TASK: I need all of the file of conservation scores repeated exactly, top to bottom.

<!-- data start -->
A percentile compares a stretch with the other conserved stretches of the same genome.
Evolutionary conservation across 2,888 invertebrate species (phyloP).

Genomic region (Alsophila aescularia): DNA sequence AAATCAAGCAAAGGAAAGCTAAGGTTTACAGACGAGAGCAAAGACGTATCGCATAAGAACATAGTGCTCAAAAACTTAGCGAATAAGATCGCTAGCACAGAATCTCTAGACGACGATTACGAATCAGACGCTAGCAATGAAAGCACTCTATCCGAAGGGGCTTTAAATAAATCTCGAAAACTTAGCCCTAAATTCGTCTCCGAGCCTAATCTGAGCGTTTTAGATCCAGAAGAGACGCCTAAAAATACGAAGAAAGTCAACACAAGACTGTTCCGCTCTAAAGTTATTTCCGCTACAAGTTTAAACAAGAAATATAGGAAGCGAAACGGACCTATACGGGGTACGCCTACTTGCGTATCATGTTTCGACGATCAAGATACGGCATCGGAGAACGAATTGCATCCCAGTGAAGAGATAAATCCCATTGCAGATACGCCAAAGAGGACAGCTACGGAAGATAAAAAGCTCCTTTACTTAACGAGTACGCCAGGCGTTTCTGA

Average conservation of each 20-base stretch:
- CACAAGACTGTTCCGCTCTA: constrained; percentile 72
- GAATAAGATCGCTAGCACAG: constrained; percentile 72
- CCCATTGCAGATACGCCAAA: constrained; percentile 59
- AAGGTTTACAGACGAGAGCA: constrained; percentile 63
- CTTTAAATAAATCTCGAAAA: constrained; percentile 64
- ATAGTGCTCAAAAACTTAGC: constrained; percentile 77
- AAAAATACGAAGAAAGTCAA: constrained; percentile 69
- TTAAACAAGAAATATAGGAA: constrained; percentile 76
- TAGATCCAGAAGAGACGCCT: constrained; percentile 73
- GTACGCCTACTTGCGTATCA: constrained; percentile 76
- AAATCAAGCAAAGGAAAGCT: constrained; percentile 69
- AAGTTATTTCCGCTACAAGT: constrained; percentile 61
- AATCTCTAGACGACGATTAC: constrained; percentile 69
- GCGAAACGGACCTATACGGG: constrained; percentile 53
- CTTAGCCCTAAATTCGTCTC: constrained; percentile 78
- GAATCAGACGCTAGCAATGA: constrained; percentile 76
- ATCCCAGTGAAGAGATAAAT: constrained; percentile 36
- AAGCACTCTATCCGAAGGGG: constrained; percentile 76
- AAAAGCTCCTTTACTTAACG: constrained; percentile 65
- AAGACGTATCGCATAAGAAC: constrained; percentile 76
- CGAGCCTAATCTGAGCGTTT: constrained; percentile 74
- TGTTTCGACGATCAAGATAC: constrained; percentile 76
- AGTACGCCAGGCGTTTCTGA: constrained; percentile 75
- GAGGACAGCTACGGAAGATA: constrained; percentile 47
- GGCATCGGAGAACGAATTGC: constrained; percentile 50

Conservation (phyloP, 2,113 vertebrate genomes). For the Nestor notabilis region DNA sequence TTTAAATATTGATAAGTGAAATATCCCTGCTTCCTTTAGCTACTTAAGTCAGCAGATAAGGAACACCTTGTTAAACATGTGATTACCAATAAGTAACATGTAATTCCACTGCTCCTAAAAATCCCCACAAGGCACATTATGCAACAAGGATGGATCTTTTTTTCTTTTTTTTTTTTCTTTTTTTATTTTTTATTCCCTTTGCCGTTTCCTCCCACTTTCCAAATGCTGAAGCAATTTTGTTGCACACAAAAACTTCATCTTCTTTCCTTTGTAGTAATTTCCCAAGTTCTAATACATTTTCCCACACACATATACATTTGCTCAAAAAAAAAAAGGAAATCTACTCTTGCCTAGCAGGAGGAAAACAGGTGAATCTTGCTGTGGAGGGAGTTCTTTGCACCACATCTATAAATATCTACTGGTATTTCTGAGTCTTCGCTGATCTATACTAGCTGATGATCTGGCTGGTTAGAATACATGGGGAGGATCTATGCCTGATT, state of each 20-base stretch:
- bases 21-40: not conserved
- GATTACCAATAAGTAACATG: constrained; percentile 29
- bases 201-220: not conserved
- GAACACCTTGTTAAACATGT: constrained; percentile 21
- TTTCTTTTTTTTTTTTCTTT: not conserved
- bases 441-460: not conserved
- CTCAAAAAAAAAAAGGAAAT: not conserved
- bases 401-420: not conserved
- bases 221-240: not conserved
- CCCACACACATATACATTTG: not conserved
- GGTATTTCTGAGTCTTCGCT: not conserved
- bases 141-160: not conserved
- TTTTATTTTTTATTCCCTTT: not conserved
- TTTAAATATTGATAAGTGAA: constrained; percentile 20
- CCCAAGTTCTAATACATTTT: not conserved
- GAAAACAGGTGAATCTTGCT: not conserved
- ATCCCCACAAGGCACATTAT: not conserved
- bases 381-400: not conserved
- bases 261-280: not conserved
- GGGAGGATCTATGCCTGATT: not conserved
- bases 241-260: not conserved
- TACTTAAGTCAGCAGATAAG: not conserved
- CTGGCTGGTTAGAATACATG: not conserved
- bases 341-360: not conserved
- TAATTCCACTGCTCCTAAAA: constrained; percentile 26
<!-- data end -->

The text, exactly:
A percentile compares a stretch with the other conserved stretches of the same genome.
Evolutionary conservation across 2,888 invertebrate species (phyloP).

Genomic region (Alsophila aescularia): DNA sequence AAATCAAGCAAAGGAAAGCTAAGGTTTACAGACGAGAGCAAAGACGTATCGCATAAGAACATAGTGCTCAAAAACTTAGCGAATAAGATCGCTAGCACAGAATCTCTAGACGACGATTACGAATCAGACGCTAGCAATGAAAGCACTCTATCCGAAGGGGCTTTAAATAAATCTCGAAAACTTAGCCCTAAATTCGTCTCCGAGCCTAATCTGAGCGTTTTAGATCCAGAAGAGACGCCTAAAAATACGAAGAAAGTCAACACAAGACTGTTCCGCTCTAAAGTTATTTCCGCTACAAGTTTAAACAAGAAATATAGGAAGCGAAACGGACCTATACGGGGTACGCCTACTTGCGTATCATGTTTCGACGATCAAGATACGGCATCGGAGAACGAATTGCATCCCAGTGAAGAGATAAATCCCATTGCAGATACGCCAAAGAGGACAGCTACGGAAGATAAAAAGCTCCTTTACTTAACGAGTACGCCAGGCGTTTCTGA

Average conservation of each 20-base stretch:
- CACAAGACTGTTCCGCTCTA: constrained; percentile 72
- GAATAAGATCGCTAGCACAG: constrained; percentile 72
- CCCATTGCAGATACGCCAAA: constrained; percentile 59
- AAGGTTTACAGACGAGAGCA: constrained; percentile 63
- CTTTAAATAAATCTCGAAAA: constrained; percentile 64
- ATAGTGCTCAAAAACTTAGC: constrained; percentile 77
- AAAAATACGAAGAAAGTCAA: constrained; percentile 69
- TTAAACAAGAAATATAGGAA: constrained; percentile 76
- TAGATCCAGAAGAGACGCCT: constrained; percentile 73
- GTACGCCTACTTGCGTATCA: constrained; percentile 76
- AAATCAAGCAAAGGAAAGCT: constrained; percentile 69
- AAGTTATTTCCGCTACAAGT: constrained; percentile 61
- AATCTCTAGACGACGATTAC: constrained; percentile 69
- GCGAAACGGACCTATACGGG: constrained; percentile 53
- CTTAGCCCTAAATTCGTCTC: constrained; percentile 78
- GAATCAGACGCTAGCAATGA: constrained; percentile 76
- ATCCCAGTGAAGAGATAAAT: constrained; percentile 36
- AAGCACTCTATCCGAAGGGG: constrained; percentile 76
- AAAAGCTCCTTTACTTAACG: constrained; percentile 65
- AAGACGTATCGCATAAGAAC: constrained; percentile 76
- CGAGCCTAATCTGAGCGTTT: constrained; percentile 74
- TGTTTCGACGATCAAGATAC: constrained; percentile 76
- AGTACGCCAGGCGTTTCTGA: constrained; percentile 75
- GAGGACAGCTACGGAAGATA: constrained; percentile 47
- GGCATCGGAGAACGAATTGC: constrained; percentile 50

Conservation (phyloP, 2,113 vertebrate genomes). For the Nestor notabilis region DNA sequence TTTAAATATTGATAAGTGAAATATCCCTGCTTCCTTTAGCTACTTAAGTCAGCAGATAAGGAACACCTTGTTAAACATGTGATTACCAATAAGTAACATGTAATTCCACTGCTCCTAAAAATCCCCACAAGGCACATTATGCAACAAGGATGGATCTTTTTTTCTTTTTTTTTTTTCTTTTTTTATTTTTTATTCCCTTTGCCGTTTCCTCCCACTTTCCAAATGCTGAAGCAATTTTGTTGCACACAAAAACTTCATCTTCTTTCCTTTGTAGTAATTTCCCAAGTTCTAATACATTTTCCCACACACATATACATTTGCTCAAAAAAAAAAAGGAAATCTACTCTTGCCTAGCAGGAGGAAAACAGGTGAATCTTGCTGTGGAGGGAGTTCTTTGCACCACATCTATAAATATCTACTGGTATTTCTGAGTCTTCGCTGATCTATACTAGCTGATGATCTGGCTGGTTAGAATACATGGGGAGGATCTATGCCTGATT, state of each 20-base stretch:
- bases 21-40: not conserved
- GATTACCAATAAGTAACATG: constrained; percentile 29
- bases 201-220: not conserved
- GAACACCTTGTTAAACATGT: constrained; percentile 21
- TTTCTTTTTTTTTTTTCTTT: not conserved
- bases 441-460: not conserved
- CTCAAAAAAAAAAAGGAAAT: not conserved
- bases 401-420: not conserved
- bases 221-240: not conserved
- CCCACACACATATACATTTG: not conserved
- GGTATTTCTGAGTCTTCGCT: not conserved
- bases 141-160: not conserved
- TTTTATTTTTTATTCCCTTT: not conserved
- TTTAAATATTGATAAGTGAA: constrained; percentile 20
- CCCAAGTTCTAATACATTTT: not conserved
- GAAAACAGGTGAATCTTGCT: not conserved
- ATCCCCACAAGGCACATTAT: not conserved
- bases 381-400: not conserved
- bases 261-280: not conserved
- GGGAGGATCTATGCCTGATT: not conserved
- bases 241-260: not conserved
- TACTTAAGTCAGCAGATAAG: not conserved
- CTGGCTGGTTAGAATACATG: not conserved
- bases 341-360: not conserved
- TAATTCCACTGCTCCTAAAA: constrained; percentile 26